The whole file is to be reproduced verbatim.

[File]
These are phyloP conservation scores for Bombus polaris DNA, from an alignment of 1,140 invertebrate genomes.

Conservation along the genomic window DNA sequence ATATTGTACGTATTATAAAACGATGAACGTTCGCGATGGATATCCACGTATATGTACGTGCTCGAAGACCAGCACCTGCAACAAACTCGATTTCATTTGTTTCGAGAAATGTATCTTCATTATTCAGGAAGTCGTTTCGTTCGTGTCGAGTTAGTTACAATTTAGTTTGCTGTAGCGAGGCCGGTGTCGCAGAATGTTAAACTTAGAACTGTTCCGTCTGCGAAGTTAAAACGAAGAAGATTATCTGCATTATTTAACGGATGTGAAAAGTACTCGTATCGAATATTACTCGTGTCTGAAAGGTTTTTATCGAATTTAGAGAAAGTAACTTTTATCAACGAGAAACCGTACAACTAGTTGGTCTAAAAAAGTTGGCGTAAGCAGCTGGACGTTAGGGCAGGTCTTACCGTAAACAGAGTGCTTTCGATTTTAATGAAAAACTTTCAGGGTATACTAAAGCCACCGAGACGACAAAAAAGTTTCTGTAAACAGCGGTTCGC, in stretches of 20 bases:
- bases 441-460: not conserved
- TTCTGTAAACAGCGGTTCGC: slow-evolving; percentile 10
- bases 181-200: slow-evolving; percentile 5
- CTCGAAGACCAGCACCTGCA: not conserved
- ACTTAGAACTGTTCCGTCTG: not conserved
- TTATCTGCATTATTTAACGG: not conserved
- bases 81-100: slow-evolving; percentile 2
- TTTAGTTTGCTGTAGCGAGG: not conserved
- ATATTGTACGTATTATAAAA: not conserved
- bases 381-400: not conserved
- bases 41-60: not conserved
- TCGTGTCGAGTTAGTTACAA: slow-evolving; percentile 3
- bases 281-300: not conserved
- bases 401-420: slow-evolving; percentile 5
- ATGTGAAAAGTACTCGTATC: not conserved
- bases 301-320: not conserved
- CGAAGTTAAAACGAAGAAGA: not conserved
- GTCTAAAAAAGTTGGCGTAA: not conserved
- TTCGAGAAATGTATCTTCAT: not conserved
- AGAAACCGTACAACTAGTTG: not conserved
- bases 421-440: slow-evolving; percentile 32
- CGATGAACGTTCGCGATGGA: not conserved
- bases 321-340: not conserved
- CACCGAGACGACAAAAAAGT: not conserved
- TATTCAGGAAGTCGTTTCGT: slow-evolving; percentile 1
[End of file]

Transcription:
These are phyloP conservation scores for Bombus polaris DNA, from an alignment of 1,140 invertebrate genomes.

Conservation along the genomic window DNA sequence ATATTGTACGTATTATAAAACGATGAACGTTCGCGATGGATATCCACGTATATGTACGTGCTCGAAGACCAGCACCTGCAACAAACTCGATTTCATTTGTTTCGAGAAATGTATCTTCATTATTCAGGAAGTCGTTTCGTTCGTGTCGAGTTAGTTACAATTTAGTTTGCTGTAGCGAGGCCGGTGTCGCAGAATGTTAAACTTAGAACTGTTCCGTCTGCGAAGTTAAAACGAAGAAGATTATCTGCATTATTTAACGGATGTGAAAAGTACTCGTATCGAATATTACTCGTGTCTGAAAGGTTTTTATCGAATTTAGAGAAAGTAACTTTTATCAACGAGAAACCGTACAACTAGTTGGTCTAAAAAAGTTGGCGTAAGCAGCTGGACGTTAGGGCAGGTCTTACCGTAAACAGAGTGCTTTCGATTTTAATGAAAAACTTTCAGGGTATACTAAAGCCACCGAGACGACAAAAAAGTTTCTGTAAACAGCGGTTCGC, in stretches of 20 bases:
- bases 441-460: not conserved
- TTCTGTAAACAGCGGTTCGC: slow-evolving; percentile 10
- bases 181-200: slow-evolving; percentile 5
- CTCGAAGACCAGCACCTGCA: not conserved
- ACTTAGAACTGTTCCGTCTG: not conserved
- TTATCTGCATTATTTAACGG: not conserved
- bases 81-100: slow-evolving; percentile 2
- TTTAGTTTGCTGTAGCGAGG: not conserved
- ATATTGTACGTATTATAAAA: not conserved
- bases 381-400: not conserved
- bases 41-60: not conserved
- TCGTGTCGAGTTAGTTACAA: slow-evolving; percentile 3
- bases 281-300: not conserved
- bases 401-420: slow-evolving; percentile 5
- ATGTGAAAAGTACTCGTATC: not conserved
- bases 301-320: not conserved
- CGAAGTTAAAACGAAGAAGA: not conserved
- GTCTAAAAAAGTTGGCGTAA: not conserved
- TTCGAGAAATGTATCTTCAT: not conserved
- AGAAACCGTACAACTAGTTG: not conserved
- bases 421-440: slow-evolving; percentile 32
- CGATGAACGTTCGCGATGGA: not conserved
- bases 321-340: not conserved
- CACCGAGACGACAAAAAAGT: not conserved
- TATTCAGGAAGTCGTTTCGT: slow-evolving; percentile 1